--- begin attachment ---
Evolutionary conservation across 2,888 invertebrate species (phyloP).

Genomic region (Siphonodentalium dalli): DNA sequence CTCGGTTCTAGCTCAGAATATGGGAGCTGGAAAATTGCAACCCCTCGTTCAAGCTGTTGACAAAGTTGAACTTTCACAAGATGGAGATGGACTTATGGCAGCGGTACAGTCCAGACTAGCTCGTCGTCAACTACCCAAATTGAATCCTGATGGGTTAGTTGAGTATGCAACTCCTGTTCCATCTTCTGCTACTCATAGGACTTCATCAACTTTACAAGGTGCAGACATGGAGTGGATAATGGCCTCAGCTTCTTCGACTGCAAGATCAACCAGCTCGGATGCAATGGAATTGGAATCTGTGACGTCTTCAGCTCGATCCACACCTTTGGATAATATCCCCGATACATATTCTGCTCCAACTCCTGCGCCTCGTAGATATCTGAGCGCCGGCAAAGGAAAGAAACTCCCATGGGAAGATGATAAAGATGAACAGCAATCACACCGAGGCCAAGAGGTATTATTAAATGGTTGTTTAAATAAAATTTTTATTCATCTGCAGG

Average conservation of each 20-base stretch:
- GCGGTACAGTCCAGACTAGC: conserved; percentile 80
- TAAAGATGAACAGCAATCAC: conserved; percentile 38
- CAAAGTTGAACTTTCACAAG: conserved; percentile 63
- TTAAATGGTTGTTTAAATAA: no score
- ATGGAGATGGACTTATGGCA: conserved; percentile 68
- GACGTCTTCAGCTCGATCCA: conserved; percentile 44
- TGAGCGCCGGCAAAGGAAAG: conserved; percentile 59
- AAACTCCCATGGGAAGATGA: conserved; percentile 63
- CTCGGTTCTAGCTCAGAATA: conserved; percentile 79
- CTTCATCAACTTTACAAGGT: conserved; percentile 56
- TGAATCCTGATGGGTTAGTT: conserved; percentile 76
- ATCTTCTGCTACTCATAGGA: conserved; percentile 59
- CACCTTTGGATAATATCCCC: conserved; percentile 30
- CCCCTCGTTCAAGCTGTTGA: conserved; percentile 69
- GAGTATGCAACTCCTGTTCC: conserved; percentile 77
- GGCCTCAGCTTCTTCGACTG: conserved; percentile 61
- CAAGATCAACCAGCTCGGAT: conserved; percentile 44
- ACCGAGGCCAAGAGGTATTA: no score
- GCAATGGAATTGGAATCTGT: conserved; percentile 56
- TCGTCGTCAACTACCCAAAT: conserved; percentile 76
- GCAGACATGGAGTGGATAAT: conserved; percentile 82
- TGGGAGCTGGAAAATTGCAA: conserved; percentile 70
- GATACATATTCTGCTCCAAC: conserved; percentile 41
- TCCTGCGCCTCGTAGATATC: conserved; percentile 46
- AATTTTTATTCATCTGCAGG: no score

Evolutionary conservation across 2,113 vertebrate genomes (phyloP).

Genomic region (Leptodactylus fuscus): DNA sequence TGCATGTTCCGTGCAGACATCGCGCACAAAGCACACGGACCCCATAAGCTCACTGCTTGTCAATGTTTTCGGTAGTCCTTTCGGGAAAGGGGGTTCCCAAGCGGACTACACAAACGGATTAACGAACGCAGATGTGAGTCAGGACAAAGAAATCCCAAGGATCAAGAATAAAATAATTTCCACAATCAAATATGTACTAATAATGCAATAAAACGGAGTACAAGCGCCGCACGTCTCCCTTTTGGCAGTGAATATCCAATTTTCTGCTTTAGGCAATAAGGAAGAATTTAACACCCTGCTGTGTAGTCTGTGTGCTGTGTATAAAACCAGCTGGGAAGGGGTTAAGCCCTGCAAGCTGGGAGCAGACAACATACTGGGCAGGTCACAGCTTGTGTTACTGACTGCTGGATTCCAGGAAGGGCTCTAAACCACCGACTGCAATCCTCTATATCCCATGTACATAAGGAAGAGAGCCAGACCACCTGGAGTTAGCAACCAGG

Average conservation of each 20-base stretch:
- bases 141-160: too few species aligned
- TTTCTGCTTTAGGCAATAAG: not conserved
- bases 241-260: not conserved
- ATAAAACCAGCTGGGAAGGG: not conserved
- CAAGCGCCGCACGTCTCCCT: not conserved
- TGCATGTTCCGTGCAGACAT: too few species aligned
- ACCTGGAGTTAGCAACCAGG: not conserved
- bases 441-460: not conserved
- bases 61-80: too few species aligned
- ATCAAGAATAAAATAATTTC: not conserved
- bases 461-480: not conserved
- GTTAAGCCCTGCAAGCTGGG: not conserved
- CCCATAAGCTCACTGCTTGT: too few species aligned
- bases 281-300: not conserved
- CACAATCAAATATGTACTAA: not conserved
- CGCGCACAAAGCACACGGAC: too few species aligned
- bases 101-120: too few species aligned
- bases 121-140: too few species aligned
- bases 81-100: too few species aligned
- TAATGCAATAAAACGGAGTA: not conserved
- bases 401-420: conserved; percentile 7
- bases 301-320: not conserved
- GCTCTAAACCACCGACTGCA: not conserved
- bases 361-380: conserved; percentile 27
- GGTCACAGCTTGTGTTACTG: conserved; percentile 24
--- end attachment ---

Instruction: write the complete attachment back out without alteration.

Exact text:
Evolutionary conservation across 2,888 invertebrate species (phyloP).

Genomic region (Siphonodentalium dalli): DNA sequence CTCGGTTCTAGCTCAGAATATGGGAGCTGGAAAATTGCAACCCCTCGTTCAAGCTGTTGACAAAGTTGAACTTTCACAAGATGGAGATGGACTTATGGCAGCGGTACAGTCCAGACTAGCTCGTCGTCAACTACCCAAATTGAATCCTGATGGGTTAGTTGAGTATGCAACTCCTGTTCCATCTTCTGCTACTCATAGGACTTCATCAACTTTACAAGGTGCAGACATGGAGTGGATAATGGCCTCAGCTTCTTCGACTGCAAGATCAACCAGCTCGGATGCAATGGAATTGGAATCTGTGACGTCTTCAGCTCGATCCACACCTTTGGATAATATCCCCGATACATATTCTGCTCCAACTCCTGCGCCTCGTAGATATCTGAGCGCCGGCAAAGGAAAGAAACTCCCATGGGAAGATGATAAAGATGAACAGCAATCACACCGAGGCCAAGAGGTATTATTAAATGGTTGTTTAAATAAAATTTTTATTCATCTGCAGG

Average conservation of each 20-base stretch:
- GCGGTACAGTCCAGACTAGC: conserved; percentile 80
- TAAAGATGAACAGCAATCAC: conserved; percentile 38
- CAAAGTTGAACTTTCACAAG: conserved; percentile 63
- TTAAATGGTTGTTTAAATAA: no score
- ATGGAGATGGACTTATGGCA: conserved; percentile 68
- GACGTCTTCAGCTCGATCCA: conserved; percentile 44
- TGAGCGCCGGCAAAGGAAAG: conserved; percentile 59
- AAACTCCCATGGGAAGATGA: conserved; percentile 63
- CTCGGTTCTAGCTCAGAATA: conserved; percentile 79
- CTTCATCAACTTTACAAGGT: conserved; percentile 56
- TGAATCCTGATGGGTTAGTT: conserved; percentile 76
- ATCTTCTGCTACTCATAGGA: conserved; percentile 59
- CACCTTTGGATAATATCCCC: conserved; percentile 30
- CCCCTCGTTCAAGCTGTTGA: conserved; percentile 69
- GAGTATGCAACTCCTGTTCC: conserved; percentile 77
- GGCCTCAGCTTCTTCGACTG: conserved; percentile 61
- CAAGATCAACCAGCTCGGAT: conserved; percentile 44
- ACCGAGGCCAAGAGGTATTA: no score
- GCAATGGAATTGGAATCTGT: conserved; percentile 56
- TCGTCGTCAACTACCCAAAT: conserved; percentile 76
- GCAGACATGGAGTGGATAAT: conserved; percentile 82
- TGGGAGCTGGAAAATTGCAA: conserved; percentile 70
- GATACATATTCTGCTCCAAC: conserved; percentile 41
- TCCTGCGCCTCGTAGATATC: conserved; percentile 46
- AATTTTTATTCATCTGCAGG: no score

Evolutionary conservation across 2,113 vertebrate genomes (phyloP).

Genomic region (Leptodactylus fuscus): DNA sequence TGCATGTTCCGTGCAGACATCGCGCACAAAGCACACGGACCCCATAAGCTCACTGCTTGTCAATGTTTTCGGTAGTCCTTTCGGGAAAGGGGGTTCCCAAGCGGACTACACAAACGGATTAACGAACGCAGATGTGAGTCAGGACAAAGAAATCCCAAGGATCAAGAATAAAATAATTTCCACAATCAAATATGTACTAATAATGCAATAAAACGGAGTACAAGCGCCGCACGTCTCCCTTTTGGCAGTGAATATCCAATTTTCTGCTTTAGGCAATAAGGAAGAATTTAACACCCTGCTGTGTAGTCTGTGTGCTGTGTATAAAACCAGCTGGGAAGGGGTTAAGCCCTGCAAGCTGGGAGCAGACAACATACTGGGCAGGTCACAGCTTGTGTTACTGACTGCTGGATTCCAGGAAGGGCTCTAAACCACCGACTGCAATCCTCTATATCCCATGTACATAAGGAAGAGAGCCAGACCACCTGGAGTTAGCAACCAGG

Average conservation of each 20-base stretch:
- bases 141-160: too few species aligned
- TTTCTGCTTTAGGCAATAAG: not conserved
- bases 241-260: not conserved
- ATAAAACCAGCTGGGAAGGG: not conserved
- CAAGCGCCGCACGTCTCCCT: not conserved
- TGCATGTTCCGTGCAGACAT: too few species aligned
- ACCTGGAGTTAGCAACCAGG: not conserved
- bases 441-460: not conserved
- bases 61-80: too few species aligned
- ATCAAGAATAAAATAATTTC: not conserved
- bases 461-480: not conserved
- GTTAAGCCCTGCAAGCTGGG: not conserved
- CCCATAAGCTCACTGCTTGT: too few species aligned
- bases 281-300: not conserved
- CACAATCAAATATGTACTAA: not conserved
- CGCGCACAAAGCACACGGAC: too few species aligned
- bases 101-120: too few species aligned
- bases 121-140: too few species aligned
- bases 81-100: too few species aligned
- TAATGCAATAAAACGGAGTA: not conserved
- bases 401-420: conserved; percentile 7
- bases 301-320: not conserved
- GCTCTAAACCACCGACTGCA: not conserved
- bases 361-380: conserved; percentile 27
- GGTCACAGCTTGTGTTACTG: conserved; percentile 24